Cold Chain and Logistics Operations a Huge Challenge
ANTANANARIVO, August 17, 2004 – Over the past few days, trucks and planes loaded with measles vaccines, auto disable syringes, communication materials and manuals for mobilisers began leaving the capital and port cities of Antananarivo and Tamatave towards all 111 (health) districts of the country.
The vaccines and accompanying materials, intended for the largest ever vaccination campaign Madagascar has seen, will be provided to 7.5 million children (aged nine months to 14 years) across the country from the 13th of September until the 8th of October – through a strategy that targets schools, health centers and hard to reach areas.
“One cannot underestimate the huge logistics involved in this operation,” said UNICEF’s Representative Barbara Bentein. “The area of Madagascar is that of France, Luxembourg, Belgium and Netherlands all put together. However, unlike these countries, communication here is extremely difficult, given varied topography and poor road and communication infrastructure. Some remote areas do not even have electricity, which requires additional arrangements to maintain the cold chain.”
This is why the management and planning of this campaign has been a huge multi-sectoral effort. Organized under the leadership of the Ministry of Health and Family Planning, and in partnership with the Ministry of Education and numerous other governments, campaign contributors include international and national agencies, most notably UNICEF and WHO, 30,000 mobilisers and 15,000 vaccinators, girl and boy scout organizations, religious groups and the army.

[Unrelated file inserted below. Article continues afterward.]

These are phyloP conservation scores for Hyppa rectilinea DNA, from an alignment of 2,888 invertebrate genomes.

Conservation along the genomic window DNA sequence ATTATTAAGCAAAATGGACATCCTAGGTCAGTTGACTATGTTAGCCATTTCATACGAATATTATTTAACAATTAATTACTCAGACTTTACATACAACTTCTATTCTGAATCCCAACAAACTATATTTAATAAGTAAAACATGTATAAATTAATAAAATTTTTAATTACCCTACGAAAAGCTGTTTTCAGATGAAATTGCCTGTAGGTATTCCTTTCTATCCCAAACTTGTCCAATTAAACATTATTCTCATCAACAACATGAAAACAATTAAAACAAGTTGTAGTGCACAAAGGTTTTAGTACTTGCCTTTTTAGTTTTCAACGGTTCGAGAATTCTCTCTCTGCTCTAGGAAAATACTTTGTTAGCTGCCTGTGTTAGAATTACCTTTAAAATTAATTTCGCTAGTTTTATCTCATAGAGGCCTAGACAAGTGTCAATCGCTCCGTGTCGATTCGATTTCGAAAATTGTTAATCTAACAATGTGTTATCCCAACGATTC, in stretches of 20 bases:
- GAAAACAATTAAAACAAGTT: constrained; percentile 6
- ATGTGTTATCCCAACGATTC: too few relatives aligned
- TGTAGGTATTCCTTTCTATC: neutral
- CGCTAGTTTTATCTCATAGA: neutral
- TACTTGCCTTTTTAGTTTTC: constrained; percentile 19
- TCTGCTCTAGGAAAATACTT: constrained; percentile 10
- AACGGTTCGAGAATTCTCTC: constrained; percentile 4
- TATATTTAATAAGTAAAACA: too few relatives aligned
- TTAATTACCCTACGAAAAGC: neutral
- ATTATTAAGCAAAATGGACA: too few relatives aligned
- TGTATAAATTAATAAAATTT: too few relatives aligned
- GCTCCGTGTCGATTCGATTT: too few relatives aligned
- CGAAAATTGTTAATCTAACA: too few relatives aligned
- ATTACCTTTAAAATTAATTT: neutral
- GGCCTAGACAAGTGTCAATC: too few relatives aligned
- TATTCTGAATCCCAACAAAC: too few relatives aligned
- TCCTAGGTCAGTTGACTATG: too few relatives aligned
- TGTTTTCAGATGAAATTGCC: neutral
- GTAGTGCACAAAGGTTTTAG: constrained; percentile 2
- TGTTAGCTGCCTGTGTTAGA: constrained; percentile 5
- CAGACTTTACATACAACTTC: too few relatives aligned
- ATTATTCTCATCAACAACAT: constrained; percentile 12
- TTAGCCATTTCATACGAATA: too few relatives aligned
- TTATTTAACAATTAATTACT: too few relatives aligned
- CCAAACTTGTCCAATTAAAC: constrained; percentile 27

“This campaign has been planned from the bottom up, “emphasized Jean-Louis Robinson, Madagascar’s Minister of Health and Family Planning. “Planning started six months ago and we are pleased to have been able to bring health personnel from all 111 health districts to the capital to plan all technical, logistics, communication and social mobilization aspects of the operation. I am confident that we will be able to reach all the 7.5 million children targeted for this campaign,” he added.
In 2000, measles caused nearly half of all the 1.7 million childhood vaccine preventable deaths around the world. Although in Madagascar, it officially accounted for 1% of all hospital based deaths and 350,000 reported illnesses (2002), only half of all children in the country are completely vaccinated. Therefore, in order to halt a potentially deadly measles epidemic, it is imperative that all children between the ages of nine months and 14 years are vaccinated against measles.
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